SHORE LEAVE Ingram, now 37, is a husband, a father, a chief petty officer and a pro bodybuilder. The first three appellations come first. “I get a lot of support from the [naval] command. When I compete, I not only represent myself, but the United States military, as well,” he proclaims. “I try to create a balance with everything I do. Right now my first job is in the military, so it always comes above bodybuilding.” He can retire after 2007 with a full military pension, having put in 20 years, but he may reenlist.

It depends on his next assignment — he certainly doesn’t want to make a ship his home for years again and have to forgo his bodybuilding career.

Time is the most precious of all commodities. Our limited supplies are perpetually dwindling. Many people in Ingram’s place would look back and wonder What if I’d been onstage dueling with the best since 1997? He never does, for he is justly proud of his military service and of his dogged persistence. It’s easy to romanticize the answers to “What if?” questions, but more potential greats have come and gone in the IFBB over the past nine years than the number who are still making posedowns. Considering that, perhaps Ingram’s extended hiatus was a blessing in disguise.

It certainly makes him better appreciate his bodybuilding journey. Older, wiser and better, Leo Ingram is prepared for his next port of call. Now, anchor’s aweigh and the adventure begins anew as he embarks on another bodybuilding voyage for points unknown.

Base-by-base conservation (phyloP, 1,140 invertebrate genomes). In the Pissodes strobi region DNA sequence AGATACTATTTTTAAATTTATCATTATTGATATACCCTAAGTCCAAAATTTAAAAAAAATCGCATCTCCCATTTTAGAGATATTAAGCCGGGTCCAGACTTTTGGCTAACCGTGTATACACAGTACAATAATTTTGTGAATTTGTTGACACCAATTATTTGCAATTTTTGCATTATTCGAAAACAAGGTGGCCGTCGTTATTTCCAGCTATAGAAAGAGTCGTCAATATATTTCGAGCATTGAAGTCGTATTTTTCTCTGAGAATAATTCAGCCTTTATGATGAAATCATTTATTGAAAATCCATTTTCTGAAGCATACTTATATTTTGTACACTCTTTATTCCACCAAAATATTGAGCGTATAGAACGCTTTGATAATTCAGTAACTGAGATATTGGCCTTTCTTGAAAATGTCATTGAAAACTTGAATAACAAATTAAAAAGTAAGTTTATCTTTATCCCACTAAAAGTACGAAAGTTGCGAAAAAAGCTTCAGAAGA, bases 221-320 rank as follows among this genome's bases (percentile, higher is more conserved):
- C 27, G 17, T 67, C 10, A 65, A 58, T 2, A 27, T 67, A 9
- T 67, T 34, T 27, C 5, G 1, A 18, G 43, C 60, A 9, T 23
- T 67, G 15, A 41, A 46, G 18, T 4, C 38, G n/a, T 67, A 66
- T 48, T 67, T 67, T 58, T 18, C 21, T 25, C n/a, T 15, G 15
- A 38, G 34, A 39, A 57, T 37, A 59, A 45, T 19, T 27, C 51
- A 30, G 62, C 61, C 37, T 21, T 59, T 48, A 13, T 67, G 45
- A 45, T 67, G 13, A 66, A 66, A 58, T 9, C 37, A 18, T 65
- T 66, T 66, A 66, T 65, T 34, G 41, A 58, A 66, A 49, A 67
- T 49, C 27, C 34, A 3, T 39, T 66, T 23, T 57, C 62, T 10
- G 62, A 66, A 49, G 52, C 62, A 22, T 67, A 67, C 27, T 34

Barbell incline presses 4 10-15
Hammer Strength chest presses 4 12-15
Pec-deck flyes 4 12-15
Cable crossovers 4 12-15

Front pulldowns 4 12-15
Behind-the-neck pulldowns 4 12-15
Hammer Strength T-bar rows 4 12-15
Hammer Strength low rows 4 12-15
Seated cable rows 4 12-15

Hammer Strength overhead presses 4 10-15
Cable front raises triset with 4 12-15
Cable lateral raises and 4 12-15
Cable rear lateral raises 4 12-15
Seated dumbbell presses 4 12-15
Dumbbell or barbell shrugs 4 12-15

Barbell curls 4 10-15
Hammer curls 4 12-15
Cable curls 4 12-15
One-arm pushdowns 4 12-15
Reverse-grip pushdowns 4 12-15
Machine dips 4 12-15

Leg extensions 4 15-20
Back or front squats 4 10-15
Hack squats 4 12-15
Leg adductors 4 12-15
Leg abductors 4 12-15
Leg extensions 4 12-15

Standing leg curls 4 12-15
Lying leg curls 4 12-15
Seated leg curls 4 12-15
Stiff-leg deadlifts 4 12-15

NOTES: Ingram has no planned days off; he takes a day off when he feels his body needs more time to recuperate. He very rarely goes under eight reps per set, and now generally aims for 12-15 intense reps.

Ingram typically trains calves and abdominals every morning before his cardio session:

Standing calf raises 4 12-15
Donkey machine calf raises 4 12-15
Calf presses 4 12-15
Seated calf raises 4 12-15

Lying crunches 4 25
Leg raises 4 25
Seated machine crunches 4 25